Parasites are known to feed off the hosts they get latched on making the latter unable to function on their own. However, this quality of parasitic bacteria in certain cases can prove beneficial as a new study has found out about Phytoplasma’s manipulation mechanism that turns plants into zombies. Experts say that the mechanism adopted by this bacteria slows down plant ageing and may further help to protect disease-threatened food crops, as per a SciTechDaily report.
The researchers from the Hogenhout group at the John Innes Centre and their collaborators have identified a protein produced by Phytoplasma bacteria that manipulates and hijacks plant development. The hijacking happens after this protein causes key growth regulators to be broken down making the plants grow abnormally. Media reports suggest that this new discovery can prove to be a breakthrough as there’s been little understanding of how the protein affects plants at the molecular and mechanistic level.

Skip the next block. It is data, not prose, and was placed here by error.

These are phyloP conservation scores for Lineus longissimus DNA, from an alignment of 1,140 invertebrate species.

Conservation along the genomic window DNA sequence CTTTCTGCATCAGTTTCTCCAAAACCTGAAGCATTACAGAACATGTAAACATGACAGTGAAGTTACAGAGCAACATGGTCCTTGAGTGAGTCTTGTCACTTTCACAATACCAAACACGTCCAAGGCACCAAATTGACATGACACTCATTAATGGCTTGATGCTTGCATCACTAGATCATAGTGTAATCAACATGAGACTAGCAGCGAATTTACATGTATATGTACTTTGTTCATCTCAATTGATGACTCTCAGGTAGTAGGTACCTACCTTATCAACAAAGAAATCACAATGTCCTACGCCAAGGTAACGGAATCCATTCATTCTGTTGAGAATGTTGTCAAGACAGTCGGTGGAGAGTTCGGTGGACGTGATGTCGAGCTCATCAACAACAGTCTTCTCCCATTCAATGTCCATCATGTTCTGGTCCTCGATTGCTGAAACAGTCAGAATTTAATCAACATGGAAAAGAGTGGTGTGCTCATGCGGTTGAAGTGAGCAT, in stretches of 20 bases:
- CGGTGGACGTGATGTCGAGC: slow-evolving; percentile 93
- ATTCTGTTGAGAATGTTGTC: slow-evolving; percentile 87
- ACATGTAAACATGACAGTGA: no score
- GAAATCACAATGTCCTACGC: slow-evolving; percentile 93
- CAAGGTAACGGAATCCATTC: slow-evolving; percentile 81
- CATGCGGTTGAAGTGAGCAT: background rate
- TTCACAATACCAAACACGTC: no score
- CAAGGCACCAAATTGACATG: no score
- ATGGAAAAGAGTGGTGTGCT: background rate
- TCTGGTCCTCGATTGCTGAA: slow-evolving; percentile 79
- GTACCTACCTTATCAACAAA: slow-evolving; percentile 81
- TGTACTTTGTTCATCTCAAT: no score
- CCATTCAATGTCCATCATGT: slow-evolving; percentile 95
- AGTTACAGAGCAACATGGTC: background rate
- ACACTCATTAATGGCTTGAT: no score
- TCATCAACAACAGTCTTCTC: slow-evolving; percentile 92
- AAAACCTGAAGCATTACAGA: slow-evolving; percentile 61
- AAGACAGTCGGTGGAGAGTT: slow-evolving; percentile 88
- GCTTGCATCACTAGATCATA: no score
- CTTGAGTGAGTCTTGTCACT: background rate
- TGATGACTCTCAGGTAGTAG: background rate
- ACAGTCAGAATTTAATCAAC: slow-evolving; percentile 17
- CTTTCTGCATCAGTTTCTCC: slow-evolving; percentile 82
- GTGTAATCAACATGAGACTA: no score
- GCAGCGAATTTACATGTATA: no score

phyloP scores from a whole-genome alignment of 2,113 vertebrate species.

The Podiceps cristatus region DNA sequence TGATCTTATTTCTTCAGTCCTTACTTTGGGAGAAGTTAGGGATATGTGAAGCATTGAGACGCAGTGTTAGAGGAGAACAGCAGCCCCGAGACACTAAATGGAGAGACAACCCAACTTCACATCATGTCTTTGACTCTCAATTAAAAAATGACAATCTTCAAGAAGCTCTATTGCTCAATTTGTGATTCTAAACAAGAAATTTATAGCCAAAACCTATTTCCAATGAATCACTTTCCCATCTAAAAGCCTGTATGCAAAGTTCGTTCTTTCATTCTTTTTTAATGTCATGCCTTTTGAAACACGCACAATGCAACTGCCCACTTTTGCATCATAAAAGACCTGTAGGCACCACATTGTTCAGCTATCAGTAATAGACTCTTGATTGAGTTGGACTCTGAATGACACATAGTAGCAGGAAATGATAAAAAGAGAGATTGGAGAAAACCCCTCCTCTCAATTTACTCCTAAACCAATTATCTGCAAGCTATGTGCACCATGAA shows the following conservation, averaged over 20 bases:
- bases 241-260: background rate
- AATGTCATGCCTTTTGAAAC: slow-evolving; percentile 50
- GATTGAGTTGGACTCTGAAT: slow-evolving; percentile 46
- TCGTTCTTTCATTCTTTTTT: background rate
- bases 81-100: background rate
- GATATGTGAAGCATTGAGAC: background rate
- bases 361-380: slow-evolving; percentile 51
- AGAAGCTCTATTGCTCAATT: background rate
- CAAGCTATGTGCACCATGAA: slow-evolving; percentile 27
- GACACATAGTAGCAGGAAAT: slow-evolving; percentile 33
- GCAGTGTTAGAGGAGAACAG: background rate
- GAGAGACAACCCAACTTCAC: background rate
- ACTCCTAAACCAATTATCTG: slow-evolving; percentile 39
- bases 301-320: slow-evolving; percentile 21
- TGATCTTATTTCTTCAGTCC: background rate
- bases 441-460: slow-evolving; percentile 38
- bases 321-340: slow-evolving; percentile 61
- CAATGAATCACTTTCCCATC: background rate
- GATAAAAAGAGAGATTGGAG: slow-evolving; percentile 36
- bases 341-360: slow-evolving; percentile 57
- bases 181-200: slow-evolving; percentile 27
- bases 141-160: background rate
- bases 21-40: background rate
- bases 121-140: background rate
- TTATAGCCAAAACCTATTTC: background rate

The study stated that Phytoplasma bacteria belong to a notorious group of microbes as they can reprogram the development of their host plants. Such plants undergoing extensive changes are often referred to as “zombies” when under a bacterial spell as they get stuck in a vegetative stage and acquire a ‘forever young’ status. This bacterial spell also doesn’t allow the plants to reproduce.
In the results revealed by the researchers, they found out that the bacterial takes advantage of some of the host’s own molecular machinery by manipulating it through the protein known as SAP05. The study explained that host plants usually break down proteins that are no longer needed inside plant cells via machinery known as ‘the proteasome’. What SAP05 does is hijacks this process and throws the essential plant proteins in a molecular recycling centre. As a result, the plant proteins start favouring the bacteria and the plant’s growth comes to a halt.
The researchers further revealed that the plant proteins targeted by SAP05 are also present in animals and this made them investigate its effects on insects. The team reportedly tested the SAP05 on insects that transfer bacteria from one plant to another. However, the team concluded that the structure of host proteins in animals differ and do not interact with SAP05, thus causing no effect in insects.